As the conversation lulled between the couple, Julie glanced up at the tv screen on the brightly painted wall and stared; instantly mesmerized by the images, she lost her train of thought. 

“Sorry, what were you saying?” Julie asked, still staring over her companion’s head.

Ken twisted his neck to see what had caught his wife’s attention and understood the situation.  It was the Kentucky Derby and the ponies were set to run in less than an hour. 

“I like the odds of that Amazon horse,” Julie leaned forward and whispered.

She didn’t have to worry about being overheard as two boys in the booth behind her started a screaming and kicking match that brought the manager to their table in an attempt to mediate while their parents sucked down cervezas, apparently blind and deaf to the behavior of their terrible children.

“Have you done any research on this?” Ken half-whispered back.

“No, but I have a good feeling about it. Plus, Amazon wins at everything and that’s all the research I need to know the winner.”

Ken nodded in a that-makes-sense kind of way and reached for another chip.

They were both gamblers, but in different ways.  Julie speculated and encouraged others to take risks, while Ken methodically researched and backed his bets with money.  To be fair, they also won in different ways, Julie briefly celebrated a win but mourned long and hard the foolish loss of even a dollar.  Whereas when Ken won, he rode a tidal wave of adrenaline for days and wrote off loss as a thing of the past from which to move on. 

Julie asked, “Do you want to put some money on it?

Ken’s eyes lit up at the prospect. It was like offering a cat a piece of chicken and it was no surprise that he greedily grabbed at the opportunity.  His phone was in his hand and opened to a betting website in less than minute.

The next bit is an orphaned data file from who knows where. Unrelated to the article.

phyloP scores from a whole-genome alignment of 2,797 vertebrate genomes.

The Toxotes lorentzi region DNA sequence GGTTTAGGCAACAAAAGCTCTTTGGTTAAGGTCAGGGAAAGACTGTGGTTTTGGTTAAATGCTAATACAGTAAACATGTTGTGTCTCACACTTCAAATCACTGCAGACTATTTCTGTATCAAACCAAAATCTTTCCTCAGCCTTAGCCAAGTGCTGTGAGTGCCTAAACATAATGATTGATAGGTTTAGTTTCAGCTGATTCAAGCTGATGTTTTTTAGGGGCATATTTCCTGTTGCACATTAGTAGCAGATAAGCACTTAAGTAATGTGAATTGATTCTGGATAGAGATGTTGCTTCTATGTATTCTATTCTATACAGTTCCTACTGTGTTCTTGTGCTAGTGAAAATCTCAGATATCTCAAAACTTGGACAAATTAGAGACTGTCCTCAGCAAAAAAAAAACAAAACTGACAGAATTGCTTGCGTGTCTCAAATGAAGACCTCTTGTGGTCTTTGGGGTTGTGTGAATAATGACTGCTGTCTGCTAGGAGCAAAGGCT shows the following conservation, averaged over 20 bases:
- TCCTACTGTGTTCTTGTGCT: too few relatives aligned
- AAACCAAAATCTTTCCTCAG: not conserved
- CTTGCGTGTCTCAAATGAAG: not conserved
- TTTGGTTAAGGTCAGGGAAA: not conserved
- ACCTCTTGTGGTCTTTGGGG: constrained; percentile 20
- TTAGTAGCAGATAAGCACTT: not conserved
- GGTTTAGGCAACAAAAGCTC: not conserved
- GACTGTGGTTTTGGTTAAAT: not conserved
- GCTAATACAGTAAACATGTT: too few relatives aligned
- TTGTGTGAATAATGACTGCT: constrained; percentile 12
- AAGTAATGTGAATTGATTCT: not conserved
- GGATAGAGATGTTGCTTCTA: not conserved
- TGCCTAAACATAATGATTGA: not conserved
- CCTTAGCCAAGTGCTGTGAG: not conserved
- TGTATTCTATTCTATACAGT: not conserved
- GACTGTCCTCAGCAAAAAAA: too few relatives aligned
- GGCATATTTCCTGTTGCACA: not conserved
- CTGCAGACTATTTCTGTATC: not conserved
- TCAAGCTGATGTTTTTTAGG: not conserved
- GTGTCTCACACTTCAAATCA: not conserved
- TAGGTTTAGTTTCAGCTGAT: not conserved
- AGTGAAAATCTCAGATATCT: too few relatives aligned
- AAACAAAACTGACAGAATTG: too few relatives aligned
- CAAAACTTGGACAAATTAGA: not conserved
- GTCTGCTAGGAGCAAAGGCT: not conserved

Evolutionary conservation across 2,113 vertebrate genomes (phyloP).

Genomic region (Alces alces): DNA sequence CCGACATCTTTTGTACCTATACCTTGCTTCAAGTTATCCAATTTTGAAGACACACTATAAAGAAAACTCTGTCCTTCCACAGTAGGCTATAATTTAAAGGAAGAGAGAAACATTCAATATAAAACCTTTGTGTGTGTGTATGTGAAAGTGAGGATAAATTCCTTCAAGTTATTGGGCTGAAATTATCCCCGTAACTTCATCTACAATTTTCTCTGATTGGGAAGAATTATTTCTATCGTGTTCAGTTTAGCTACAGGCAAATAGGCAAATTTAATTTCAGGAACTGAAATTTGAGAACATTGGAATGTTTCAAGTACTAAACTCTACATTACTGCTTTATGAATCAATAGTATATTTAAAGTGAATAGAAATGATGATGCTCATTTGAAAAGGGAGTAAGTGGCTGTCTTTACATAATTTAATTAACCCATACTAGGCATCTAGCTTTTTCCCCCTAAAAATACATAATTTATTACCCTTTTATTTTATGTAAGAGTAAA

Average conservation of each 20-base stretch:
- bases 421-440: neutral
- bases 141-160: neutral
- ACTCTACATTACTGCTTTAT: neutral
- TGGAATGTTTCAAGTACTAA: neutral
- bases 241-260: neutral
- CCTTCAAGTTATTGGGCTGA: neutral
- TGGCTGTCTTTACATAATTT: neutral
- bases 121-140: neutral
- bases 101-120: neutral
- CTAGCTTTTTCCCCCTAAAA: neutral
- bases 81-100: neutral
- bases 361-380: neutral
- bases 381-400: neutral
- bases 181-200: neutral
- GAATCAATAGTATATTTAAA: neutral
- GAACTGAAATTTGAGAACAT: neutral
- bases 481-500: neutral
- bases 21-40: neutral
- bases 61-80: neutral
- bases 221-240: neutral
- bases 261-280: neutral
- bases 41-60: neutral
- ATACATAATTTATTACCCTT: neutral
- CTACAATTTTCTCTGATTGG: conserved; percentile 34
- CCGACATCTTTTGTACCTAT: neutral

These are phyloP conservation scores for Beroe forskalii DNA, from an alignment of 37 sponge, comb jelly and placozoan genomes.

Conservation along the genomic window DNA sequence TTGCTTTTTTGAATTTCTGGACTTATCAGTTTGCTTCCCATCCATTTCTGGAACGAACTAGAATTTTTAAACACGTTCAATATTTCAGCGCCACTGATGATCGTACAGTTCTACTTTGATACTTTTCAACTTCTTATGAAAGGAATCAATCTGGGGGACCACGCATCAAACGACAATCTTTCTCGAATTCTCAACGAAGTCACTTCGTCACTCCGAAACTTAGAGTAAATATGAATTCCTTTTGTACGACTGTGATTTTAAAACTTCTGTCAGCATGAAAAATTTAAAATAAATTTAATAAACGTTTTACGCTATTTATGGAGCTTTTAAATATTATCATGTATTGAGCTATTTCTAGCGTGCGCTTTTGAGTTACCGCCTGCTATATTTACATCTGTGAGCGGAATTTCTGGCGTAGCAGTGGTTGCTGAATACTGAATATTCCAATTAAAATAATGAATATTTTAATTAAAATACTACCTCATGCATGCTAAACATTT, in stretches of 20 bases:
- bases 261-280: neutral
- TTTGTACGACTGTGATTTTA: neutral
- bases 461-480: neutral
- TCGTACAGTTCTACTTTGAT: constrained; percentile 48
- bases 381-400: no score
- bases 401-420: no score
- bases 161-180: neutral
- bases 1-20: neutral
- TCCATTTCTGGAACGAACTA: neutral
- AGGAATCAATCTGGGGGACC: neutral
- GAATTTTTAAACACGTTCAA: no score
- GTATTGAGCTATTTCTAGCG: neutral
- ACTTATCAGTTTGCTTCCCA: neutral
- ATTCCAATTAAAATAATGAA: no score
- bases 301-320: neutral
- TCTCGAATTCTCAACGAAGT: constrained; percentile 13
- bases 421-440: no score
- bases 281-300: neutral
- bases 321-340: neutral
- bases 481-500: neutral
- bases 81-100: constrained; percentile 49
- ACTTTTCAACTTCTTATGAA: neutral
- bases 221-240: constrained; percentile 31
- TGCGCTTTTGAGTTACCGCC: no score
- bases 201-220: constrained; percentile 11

“Let’s do it.  What is that horse’s name?”

“Alexis.  It is definitely Alexis.”

Screwing up his forehead, Ken scrolled through the list of horses in a futile search of a name that was not to be found.

“Bad news, it’s not here. There is no Alexis…”   

“…but there is an Audible!” he declared.

“That’s the one, bet everything on Audible.”

Everything? Ken thought to himself with a mixed sense of concern and excitement.  Who was this person sitting across the table from him?

“How about $20 on Audible?” he offered.

“How about $50?” his wife countered.

They settled somewhere in the middle and ordered dinner.  

After the couple finished a plate of tacos and fajitas, suffered through countless commercials about Kentucky whiskey and views of the crowd miserably slogging through the mud in boots and ridiculous hats, the ponies ran. 

Audible didn’t win, but for once Julie didn’t care.  It was just money, after all, and seemed inconsequential in comparison with her other worries. The stakes were far higher in another bet; it was, in fact, the biggest gamble of her life and she didn’t have the energy to worry about the loss.     

She had the future on her mind.